The Mid-Year Budget Review: Proactive with the Facts


Are you in danger of missing revenue projections at the mid-year point?


If so, your marketing budget is in jeopardy.  The reasoning is straightforward.  If marketing can’t effectively spend its budget to produce leads invest marketing’s budget elsewhere.


What if you could save your budget or at least minimize cuts?  


In our experience, successful CMOs protect their budget with a fact-based approach. When cuts are necessary, savvy CMO’s use a pre-emptive approach to minimize them.


In this post, we’ll show you a playbook for presenting your budget with the facts.  We’ll also give you a few quick ways to pre-empt the cost cutting conversation and protect your budget.



Successful CMOs protect their budget with a fact-based approach Control the Budget Review By Arming Yourself With the Facts

Before budget cuts are discussed, it’s helpful to review expectations, results, and possible consequences of marketing budget reductions.


  1. Remind all of expectations. Marketing is responsible for creating qualified leads. Sales has the responsibility to close those leads and generate revenue. Marketing is not responsible for generating revenue or closing on business.


  2. Present contributions to the funnel. What were Marketing’s specific contributions to the sales funnel? Since generic leads are almost meaningless, prepare to review the number and types of leads provided:


    1. By buyer personas


    2. By market segmentation


    3. By deal size



  3. Examine time frames.


    1. What was the elapsed time from Marketing qualified lead to Sales qualified opportunity?


    2. How long did it take for a Sales qualified opportunity to close?



  4. Examine the close rates. Has the rate changed? Dig deep to determine why and at what point deals have crumbled.


  5. Review program spends. Demonstrate results of program spends and resulting adjustments when investments fell through.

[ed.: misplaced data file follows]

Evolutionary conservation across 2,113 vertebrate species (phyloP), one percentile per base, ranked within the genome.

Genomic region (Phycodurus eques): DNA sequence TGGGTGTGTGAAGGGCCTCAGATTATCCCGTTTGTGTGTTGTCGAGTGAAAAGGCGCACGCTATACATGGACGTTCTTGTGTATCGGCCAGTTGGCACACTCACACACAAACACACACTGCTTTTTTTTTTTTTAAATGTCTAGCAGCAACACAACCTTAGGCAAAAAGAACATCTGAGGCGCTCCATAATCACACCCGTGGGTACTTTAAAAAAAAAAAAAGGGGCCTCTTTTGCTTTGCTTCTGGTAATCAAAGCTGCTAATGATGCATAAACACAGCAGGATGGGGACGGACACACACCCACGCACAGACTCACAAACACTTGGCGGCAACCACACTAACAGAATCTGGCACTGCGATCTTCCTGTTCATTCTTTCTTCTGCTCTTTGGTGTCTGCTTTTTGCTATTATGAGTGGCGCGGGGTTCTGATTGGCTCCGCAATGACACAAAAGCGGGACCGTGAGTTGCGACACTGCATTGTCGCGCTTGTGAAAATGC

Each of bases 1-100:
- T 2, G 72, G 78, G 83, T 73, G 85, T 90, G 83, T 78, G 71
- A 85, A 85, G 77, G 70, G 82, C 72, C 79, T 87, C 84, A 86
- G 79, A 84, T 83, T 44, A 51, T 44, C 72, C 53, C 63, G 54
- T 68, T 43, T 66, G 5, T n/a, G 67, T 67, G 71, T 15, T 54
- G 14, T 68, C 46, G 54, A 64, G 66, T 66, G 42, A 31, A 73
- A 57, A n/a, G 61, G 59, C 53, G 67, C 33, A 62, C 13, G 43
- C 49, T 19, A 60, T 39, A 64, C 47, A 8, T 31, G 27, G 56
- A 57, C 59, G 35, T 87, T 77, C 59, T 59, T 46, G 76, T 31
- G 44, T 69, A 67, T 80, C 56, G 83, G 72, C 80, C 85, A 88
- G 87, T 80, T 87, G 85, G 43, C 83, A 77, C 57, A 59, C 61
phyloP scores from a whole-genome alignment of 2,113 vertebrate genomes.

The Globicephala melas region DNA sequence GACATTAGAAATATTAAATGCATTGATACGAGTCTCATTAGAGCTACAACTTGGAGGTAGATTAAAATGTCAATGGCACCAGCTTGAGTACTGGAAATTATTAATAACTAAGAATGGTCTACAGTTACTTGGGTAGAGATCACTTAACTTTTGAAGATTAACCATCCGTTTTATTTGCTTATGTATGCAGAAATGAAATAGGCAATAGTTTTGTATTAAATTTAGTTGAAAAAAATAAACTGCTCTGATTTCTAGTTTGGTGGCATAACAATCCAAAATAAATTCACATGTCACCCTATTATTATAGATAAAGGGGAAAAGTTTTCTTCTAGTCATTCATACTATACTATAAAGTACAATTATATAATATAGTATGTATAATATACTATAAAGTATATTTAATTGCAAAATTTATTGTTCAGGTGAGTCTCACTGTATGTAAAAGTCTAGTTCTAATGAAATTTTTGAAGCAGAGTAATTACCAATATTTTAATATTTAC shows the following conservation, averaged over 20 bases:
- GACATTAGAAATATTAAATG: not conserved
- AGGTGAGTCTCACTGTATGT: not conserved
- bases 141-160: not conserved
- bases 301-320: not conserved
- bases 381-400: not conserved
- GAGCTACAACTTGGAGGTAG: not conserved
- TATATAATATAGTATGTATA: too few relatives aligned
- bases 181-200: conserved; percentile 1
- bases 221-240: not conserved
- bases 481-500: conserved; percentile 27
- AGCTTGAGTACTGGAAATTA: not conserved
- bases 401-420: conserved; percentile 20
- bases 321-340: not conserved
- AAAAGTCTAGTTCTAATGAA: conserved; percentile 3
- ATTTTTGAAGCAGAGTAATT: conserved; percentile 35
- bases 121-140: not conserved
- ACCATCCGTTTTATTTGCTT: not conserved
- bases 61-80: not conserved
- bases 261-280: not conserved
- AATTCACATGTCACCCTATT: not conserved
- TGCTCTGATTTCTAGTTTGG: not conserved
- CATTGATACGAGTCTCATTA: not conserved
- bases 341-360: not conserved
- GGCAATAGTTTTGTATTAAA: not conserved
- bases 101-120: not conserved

Preparing for Cuts: The Dos and Don’ts 

You’ve done the homework. Unfortunately, it looks like you might have to decrease your spend in the second half of the year. Before specific cuts are considered, revisit the organization’s and marketing’s strategic plan so that potential cuts impact those goals the least.


In addition, guard against short-term fixes with adverse long-term implications. It’s no secret that new customers take much longer to close than existing customers. In a rush to increase revenue, it may be tempting to pull all resources and assign them to work on existing customers. While this will likely increase revenue in the short term, the results seriously affect the long-term pipeline. If you lose momentum with potential customers, how long will it take to recover those relationships?


You’ve put a lot of thought into all of the implications that cuts will bring. Be sure to go into the review meeting prepared for discussions. Since you’ve done the work, it makes sense for you to recommend specific cuts. You don’t want someone else to decide on reductions without the benefit of your thorough analysis.


So how will you prioritize cuts?


  1. Reduce or eliminate non-program spend. If it’s not directly contributing to revenue growth, add it to the cut list. This includes items like conventions and sales kickoff meetings.


  2. Dial back third-party spend. Open contracts for recompetes.  Eliminate expensive swag. Forego expensive software.